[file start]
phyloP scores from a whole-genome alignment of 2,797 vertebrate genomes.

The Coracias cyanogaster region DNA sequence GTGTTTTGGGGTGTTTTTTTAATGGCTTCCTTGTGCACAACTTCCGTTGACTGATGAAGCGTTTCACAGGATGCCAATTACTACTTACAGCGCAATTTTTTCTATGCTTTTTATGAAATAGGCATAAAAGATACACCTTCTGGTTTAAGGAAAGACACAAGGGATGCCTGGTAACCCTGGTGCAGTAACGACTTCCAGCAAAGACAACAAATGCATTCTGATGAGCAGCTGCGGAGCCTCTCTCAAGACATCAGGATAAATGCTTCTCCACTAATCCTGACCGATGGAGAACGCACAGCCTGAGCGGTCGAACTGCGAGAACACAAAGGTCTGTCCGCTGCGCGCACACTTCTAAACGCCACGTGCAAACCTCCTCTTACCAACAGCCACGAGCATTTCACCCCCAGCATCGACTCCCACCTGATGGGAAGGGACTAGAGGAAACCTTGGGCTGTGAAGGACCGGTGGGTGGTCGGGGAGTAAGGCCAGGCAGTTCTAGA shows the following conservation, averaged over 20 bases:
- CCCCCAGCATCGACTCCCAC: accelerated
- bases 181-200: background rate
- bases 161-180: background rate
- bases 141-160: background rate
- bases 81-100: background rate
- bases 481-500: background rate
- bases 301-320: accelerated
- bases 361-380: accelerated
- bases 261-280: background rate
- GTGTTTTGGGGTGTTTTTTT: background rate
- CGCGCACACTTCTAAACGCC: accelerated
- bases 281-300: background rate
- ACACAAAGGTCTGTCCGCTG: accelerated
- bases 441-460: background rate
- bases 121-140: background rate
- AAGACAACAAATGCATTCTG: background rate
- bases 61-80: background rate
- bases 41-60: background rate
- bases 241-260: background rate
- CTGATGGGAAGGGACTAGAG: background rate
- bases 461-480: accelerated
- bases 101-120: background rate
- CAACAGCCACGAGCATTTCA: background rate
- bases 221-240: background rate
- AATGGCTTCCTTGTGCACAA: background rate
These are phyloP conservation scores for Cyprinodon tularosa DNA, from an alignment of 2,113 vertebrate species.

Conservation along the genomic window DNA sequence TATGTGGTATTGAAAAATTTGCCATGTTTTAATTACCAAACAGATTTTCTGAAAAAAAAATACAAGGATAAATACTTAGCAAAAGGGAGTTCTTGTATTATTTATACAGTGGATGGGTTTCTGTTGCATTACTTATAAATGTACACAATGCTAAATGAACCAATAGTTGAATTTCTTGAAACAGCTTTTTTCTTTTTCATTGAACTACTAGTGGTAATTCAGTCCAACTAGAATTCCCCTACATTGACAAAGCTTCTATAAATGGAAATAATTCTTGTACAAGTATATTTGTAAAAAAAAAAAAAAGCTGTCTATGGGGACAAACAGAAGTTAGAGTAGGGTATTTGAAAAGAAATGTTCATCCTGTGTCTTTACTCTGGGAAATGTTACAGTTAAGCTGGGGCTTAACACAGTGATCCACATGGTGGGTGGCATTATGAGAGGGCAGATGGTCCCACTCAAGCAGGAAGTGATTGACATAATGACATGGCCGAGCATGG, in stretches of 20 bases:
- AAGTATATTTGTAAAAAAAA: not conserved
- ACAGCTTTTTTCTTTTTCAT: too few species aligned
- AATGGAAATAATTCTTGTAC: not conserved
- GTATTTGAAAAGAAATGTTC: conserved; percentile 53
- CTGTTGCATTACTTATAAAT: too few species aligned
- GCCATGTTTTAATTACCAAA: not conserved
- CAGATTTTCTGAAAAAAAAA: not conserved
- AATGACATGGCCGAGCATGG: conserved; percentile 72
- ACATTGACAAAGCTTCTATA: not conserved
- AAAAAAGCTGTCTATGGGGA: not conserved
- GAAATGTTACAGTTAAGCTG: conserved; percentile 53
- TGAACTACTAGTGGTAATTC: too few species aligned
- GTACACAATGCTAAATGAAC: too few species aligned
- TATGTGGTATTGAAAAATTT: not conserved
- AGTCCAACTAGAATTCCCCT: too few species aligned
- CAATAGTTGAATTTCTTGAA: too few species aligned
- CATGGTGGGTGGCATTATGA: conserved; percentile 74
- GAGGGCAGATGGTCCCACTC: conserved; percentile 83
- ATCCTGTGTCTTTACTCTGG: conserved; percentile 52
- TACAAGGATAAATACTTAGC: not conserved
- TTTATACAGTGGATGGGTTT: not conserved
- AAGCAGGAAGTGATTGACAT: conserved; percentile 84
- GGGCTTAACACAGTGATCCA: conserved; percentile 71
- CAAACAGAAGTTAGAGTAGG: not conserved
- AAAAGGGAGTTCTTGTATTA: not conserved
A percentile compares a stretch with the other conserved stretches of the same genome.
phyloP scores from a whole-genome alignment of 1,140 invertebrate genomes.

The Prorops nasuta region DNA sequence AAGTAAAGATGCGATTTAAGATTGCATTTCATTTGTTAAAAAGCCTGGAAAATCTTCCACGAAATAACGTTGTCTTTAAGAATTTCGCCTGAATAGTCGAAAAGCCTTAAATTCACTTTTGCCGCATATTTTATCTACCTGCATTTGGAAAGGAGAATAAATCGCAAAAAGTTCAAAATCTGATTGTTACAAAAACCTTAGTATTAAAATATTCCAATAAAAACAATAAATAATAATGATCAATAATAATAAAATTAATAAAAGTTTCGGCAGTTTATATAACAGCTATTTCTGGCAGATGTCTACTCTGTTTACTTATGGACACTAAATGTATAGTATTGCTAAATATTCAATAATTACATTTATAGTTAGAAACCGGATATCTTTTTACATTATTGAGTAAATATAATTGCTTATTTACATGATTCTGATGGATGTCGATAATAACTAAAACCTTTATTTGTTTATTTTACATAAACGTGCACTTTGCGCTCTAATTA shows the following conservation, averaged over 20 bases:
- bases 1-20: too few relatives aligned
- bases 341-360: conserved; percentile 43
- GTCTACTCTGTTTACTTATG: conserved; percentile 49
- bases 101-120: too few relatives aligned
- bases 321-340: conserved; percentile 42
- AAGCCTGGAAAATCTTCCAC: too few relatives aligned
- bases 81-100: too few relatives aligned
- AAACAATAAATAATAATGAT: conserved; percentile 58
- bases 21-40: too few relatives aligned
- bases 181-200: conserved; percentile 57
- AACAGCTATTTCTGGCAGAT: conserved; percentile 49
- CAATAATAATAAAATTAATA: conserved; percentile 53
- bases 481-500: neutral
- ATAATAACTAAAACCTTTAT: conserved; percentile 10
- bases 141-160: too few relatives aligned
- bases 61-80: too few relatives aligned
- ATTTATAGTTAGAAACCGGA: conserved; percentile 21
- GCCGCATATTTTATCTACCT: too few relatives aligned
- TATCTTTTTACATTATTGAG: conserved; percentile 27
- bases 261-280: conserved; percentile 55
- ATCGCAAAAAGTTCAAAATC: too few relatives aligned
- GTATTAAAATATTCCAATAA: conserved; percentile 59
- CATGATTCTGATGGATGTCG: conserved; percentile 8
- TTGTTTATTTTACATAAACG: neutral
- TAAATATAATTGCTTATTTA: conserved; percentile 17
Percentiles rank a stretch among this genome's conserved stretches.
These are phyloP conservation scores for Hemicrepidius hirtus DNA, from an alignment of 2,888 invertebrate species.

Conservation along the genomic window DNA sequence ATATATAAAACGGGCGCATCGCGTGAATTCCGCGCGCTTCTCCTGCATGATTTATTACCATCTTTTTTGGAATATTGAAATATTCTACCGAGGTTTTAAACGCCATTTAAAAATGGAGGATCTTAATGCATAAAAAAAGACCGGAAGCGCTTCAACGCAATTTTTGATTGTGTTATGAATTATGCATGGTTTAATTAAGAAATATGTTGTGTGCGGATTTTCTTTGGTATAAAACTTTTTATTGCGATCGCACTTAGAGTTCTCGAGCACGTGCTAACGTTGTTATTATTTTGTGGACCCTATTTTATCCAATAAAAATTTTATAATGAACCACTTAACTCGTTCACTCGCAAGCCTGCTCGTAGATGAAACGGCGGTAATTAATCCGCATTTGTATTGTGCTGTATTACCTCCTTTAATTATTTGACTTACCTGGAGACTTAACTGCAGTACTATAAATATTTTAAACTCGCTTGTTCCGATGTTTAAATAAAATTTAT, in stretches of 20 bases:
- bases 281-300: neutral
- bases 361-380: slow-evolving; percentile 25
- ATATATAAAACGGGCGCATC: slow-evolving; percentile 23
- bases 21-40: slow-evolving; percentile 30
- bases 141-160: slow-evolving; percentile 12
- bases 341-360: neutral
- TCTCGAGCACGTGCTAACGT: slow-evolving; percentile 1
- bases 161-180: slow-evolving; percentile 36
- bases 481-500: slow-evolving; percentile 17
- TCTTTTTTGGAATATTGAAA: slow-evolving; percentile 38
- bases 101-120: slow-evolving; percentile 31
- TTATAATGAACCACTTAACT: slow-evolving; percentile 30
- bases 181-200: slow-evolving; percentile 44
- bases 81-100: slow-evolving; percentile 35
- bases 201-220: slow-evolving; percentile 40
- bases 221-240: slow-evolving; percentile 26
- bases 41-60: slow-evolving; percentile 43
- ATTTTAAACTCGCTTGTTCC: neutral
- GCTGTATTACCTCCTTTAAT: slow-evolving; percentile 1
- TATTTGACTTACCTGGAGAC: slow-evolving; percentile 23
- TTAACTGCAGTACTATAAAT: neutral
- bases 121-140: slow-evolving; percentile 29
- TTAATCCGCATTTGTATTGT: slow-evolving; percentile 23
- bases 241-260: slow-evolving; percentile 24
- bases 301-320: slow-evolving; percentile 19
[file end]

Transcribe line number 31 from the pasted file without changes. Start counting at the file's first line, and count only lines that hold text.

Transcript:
- ACAGCTTTTTTCTTTTTCAT: too few species aligned